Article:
Vandalization of Queen Victoria statue likely done to highlight Canada’s colonial past: UVic professor

Vandalization of Queen Victoria statue likely done to highlight Canada's colonial past: UVic professor
WatchIt happened during an old-growth logging protest, and as Ben Nesbit tells us, it's the latest example in what experts are calling a new trend of defacing statues of prominent historical figures.

A professor from the University of Victoria says the vandalization of the Queen Victoria statue was likely a direct jab at the country’s past and present political leadership.

On Friday, the statue was smeared with red paint during an old-growth logging protest at the B.C. Legislature.

“Statues of queens and kings and other royalty are forms of political artwork that seek to legitimize the existing political order, so it’s not a coincidence that these statues become focal points for political resistance,” said UVic geography professor Reuben Rose-Redwood.

Earlier this week, the province announced that it would honour the wishes of the Huu-ay-aht, Ditidaht and Pacheedaht hereditary and elected chiefs, who formally announced that they signed a declaration to take back power over their traditional territories after over 150 years of decision-making by others regarding their land, water and people.

As part of the declaration, the three First Nations told the B.C. government to defer all old-growth logging on their territories for two years.

The B.C. government announced that it would respect the First Nations’ request and halt logging in the Fairy Creek watershed, however, protests have continued as demonstrators say a ban on all old-growth logging should be imposed in perpetuity.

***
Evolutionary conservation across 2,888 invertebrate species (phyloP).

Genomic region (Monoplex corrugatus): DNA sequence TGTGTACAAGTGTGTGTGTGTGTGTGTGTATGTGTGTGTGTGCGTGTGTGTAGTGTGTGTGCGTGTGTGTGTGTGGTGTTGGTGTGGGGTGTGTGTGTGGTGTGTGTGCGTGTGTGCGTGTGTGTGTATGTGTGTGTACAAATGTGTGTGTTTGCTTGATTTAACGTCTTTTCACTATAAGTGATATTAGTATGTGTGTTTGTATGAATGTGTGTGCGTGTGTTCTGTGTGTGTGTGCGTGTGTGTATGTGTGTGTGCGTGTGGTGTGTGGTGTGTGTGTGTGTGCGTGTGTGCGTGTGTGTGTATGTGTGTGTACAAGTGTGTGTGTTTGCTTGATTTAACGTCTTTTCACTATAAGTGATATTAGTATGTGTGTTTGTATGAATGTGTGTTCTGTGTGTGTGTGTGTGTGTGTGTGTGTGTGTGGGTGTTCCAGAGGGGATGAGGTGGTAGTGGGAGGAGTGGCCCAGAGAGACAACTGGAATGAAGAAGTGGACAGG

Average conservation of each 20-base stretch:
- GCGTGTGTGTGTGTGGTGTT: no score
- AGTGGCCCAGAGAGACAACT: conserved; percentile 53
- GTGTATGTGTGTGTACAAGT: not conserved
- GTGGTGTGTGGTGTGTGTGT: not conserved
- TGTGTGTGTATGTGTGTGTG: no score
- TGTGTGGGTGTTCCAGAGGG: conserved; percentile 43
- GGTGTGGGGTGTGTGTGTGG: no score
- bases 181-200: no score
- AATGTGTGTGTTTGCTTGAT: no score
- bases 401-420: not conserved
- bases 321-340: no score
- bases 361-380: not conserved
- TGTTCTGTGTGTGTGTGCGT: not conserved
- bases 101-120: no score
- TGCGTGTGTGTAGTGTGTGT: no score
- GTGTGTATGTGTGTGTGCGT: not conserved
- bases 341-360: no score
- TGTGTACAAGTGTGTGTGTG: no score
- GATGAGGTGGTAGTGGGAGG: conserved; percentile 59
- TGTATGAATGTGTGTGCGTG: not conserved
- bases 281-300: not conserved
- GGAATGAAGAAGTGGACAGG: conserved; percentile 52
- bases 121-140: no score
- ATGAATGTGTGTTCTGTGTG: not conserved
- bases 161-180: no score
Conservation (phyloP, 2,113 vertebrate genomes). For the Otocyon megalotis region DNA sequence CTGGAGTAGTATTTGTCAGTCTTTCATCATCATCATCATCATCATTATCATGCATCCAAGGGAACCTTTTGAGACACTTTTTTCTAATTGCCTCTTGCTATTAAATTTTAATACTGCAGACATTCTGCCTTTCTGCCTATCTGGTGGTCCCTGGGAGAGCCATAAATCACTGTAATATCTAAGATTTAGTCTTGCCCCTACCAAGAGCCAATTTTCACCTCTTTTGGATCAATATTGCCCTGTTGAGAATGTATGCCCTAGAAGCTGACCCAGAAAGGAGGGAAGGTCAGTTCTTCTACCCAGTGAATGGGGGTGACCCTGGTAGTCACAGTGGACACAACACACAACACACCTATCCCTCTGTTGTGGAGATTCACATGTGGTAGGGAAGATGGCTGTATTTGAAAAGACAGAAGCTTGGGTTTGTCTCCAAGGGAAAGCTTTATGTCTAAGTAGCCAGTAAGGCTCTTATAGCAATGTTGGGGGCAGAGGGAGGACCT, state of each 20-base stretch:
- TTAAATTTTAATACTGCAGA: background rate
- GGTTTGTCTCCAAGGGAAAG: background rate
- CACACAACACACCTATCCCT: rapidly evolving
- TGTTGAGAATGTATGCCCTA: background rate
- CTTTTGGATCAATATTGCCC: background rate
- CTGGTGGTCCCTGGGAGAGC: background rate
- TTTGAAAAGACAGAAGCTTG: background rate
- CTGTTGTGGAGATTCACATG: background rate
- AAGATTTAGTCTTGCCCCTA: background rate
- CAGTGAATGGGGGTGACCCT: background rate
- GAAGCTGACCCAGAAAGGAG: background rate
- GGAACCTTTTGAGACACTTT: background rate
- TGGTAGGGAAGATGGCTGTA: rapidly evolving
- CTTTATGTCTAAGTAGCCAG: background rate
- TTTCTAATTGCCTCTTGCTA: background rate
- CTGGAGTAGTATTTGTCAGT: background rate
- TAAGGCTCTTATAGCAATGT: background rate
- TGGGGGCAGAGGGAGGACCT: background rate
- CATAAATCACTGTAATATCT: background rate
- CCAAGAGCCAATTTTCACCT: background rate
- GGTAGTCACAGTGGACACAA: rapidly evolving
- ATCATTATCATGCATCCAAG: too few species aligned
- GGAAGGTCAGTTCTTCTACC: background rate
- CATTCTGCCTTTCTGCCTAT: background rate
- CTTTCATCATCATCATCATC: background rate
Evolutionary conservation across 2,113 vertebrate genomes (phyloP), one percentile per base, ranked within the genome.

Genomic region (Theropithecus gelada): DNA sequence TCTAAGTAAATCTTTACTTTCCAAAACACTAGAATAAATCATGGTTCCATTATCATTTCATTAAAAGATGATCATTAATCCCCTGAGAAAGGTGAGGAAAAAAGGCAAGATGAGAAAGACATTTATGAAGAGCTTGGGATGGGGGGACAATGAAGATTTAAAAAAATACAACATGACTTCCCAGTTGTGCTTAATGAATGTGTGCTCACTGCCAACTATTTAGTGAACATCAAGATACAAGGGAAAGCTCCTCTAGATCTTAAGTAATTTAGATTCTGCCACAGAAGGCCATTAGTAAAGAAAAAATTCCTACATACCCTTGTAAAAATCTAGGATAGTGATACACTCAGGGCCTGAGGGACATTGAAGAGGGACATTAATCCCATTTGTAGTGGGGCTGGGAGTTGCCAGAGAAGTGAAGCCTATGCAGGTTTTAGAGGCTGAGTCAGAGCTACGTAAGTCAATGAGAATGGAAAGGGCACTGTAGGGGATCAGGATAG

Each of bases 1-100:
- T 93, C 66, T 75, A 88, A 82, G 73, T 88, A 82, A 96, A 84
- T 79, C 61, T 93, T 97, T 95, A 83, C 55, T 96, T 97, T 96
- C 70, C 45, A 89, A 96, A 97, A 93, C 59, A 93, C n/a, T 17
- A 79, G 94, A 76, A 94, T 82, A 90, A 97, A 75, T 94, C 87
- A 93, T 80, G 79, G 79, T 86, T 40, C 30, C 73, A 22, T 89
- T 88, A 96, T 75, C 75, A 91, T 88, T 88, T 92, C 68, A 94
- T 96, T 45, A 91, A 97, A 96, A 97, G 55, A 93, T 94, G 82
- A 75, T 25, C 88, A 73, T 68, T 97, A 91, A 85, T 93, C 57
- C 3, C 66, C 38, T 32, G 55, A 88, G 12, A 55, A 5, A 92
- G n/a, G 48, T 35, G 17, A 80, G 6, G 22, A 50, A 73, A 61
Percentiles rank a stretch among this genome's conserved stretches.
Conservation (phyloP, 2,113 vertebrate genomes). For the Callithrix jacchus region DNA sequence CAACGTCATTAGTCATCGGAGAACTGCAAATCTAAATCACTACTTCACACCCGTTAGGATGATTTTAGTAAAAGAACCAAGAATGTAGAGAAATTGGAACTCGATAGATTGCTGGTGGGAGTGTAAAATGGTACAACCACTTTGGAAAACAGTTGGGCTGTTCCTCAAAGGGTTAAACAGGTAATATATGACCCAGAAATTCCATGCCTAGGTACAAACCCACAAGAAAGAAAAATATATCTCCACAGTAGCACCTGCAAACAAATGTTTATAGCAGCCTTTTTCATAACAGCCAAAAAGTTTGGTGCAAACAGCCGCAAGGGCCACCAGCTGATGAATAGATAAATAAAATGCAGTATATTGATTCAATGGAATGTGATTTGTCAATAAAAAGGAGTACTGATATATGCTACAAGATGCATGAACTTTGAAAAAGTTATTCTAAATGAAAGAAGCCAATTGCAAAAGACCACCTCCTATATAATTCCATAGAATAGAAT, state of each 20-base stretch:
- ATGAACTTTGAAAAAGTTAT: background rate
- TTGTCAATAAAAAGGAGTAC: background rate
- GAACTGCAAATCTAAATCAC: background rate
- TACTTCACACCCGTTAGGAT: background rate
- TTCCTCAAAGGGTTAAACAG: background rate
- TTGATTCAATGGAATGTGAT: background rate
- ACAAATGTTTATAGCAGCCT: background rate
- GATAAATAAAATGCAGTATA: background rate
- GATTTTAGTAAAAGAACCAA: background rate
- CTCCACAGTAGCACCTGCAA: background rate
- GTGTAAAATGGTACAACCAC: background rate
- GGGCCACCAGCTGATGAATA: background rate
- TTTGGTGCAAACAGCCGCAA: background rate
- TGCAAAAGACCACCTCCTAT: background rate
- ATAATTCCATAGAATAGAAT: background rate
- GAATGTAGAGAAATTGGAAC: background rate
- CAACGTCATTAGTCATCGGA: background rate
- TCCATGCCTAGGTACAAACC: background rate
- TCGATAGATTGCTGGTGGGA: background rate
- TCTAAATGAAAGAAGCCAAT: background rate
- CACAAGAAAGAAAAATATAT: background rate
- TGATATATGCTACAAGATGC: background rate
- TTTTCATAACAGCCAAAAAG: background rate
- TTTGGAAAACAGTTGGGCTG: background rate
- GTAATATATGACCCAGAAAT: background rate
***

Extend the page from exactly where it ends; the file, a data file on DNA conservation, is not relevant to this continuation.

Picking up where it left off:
Vandalizing statues has become a common trend in recent years, including in B.C.’s capital, where the statue of Captain James Cook was painted red last August. Back in February, the Queen Elizabeth II monument at Beacon Hill Park was beheaded.

Rose-Redwood says it’s a way for people to highlight North America’s colonial past, which Queen Victoria played a large role in.

“Queen Victoria was the representation of the British monarchy during the 19th century and in that sense is symbolically associated with settler colonialism and imperialism in North America and Canada,” Rose-Redwood said.

“It’s not so much necessarily about Queen Victoria per say, but what Queen Victoria represents. not just in the past but in the present.”

Crews have been able to remove the majority of the paint, however a small amount still remains.

Victoria police are asking witnesses with any information to come forward.

Ben NesbitBen Nesbit

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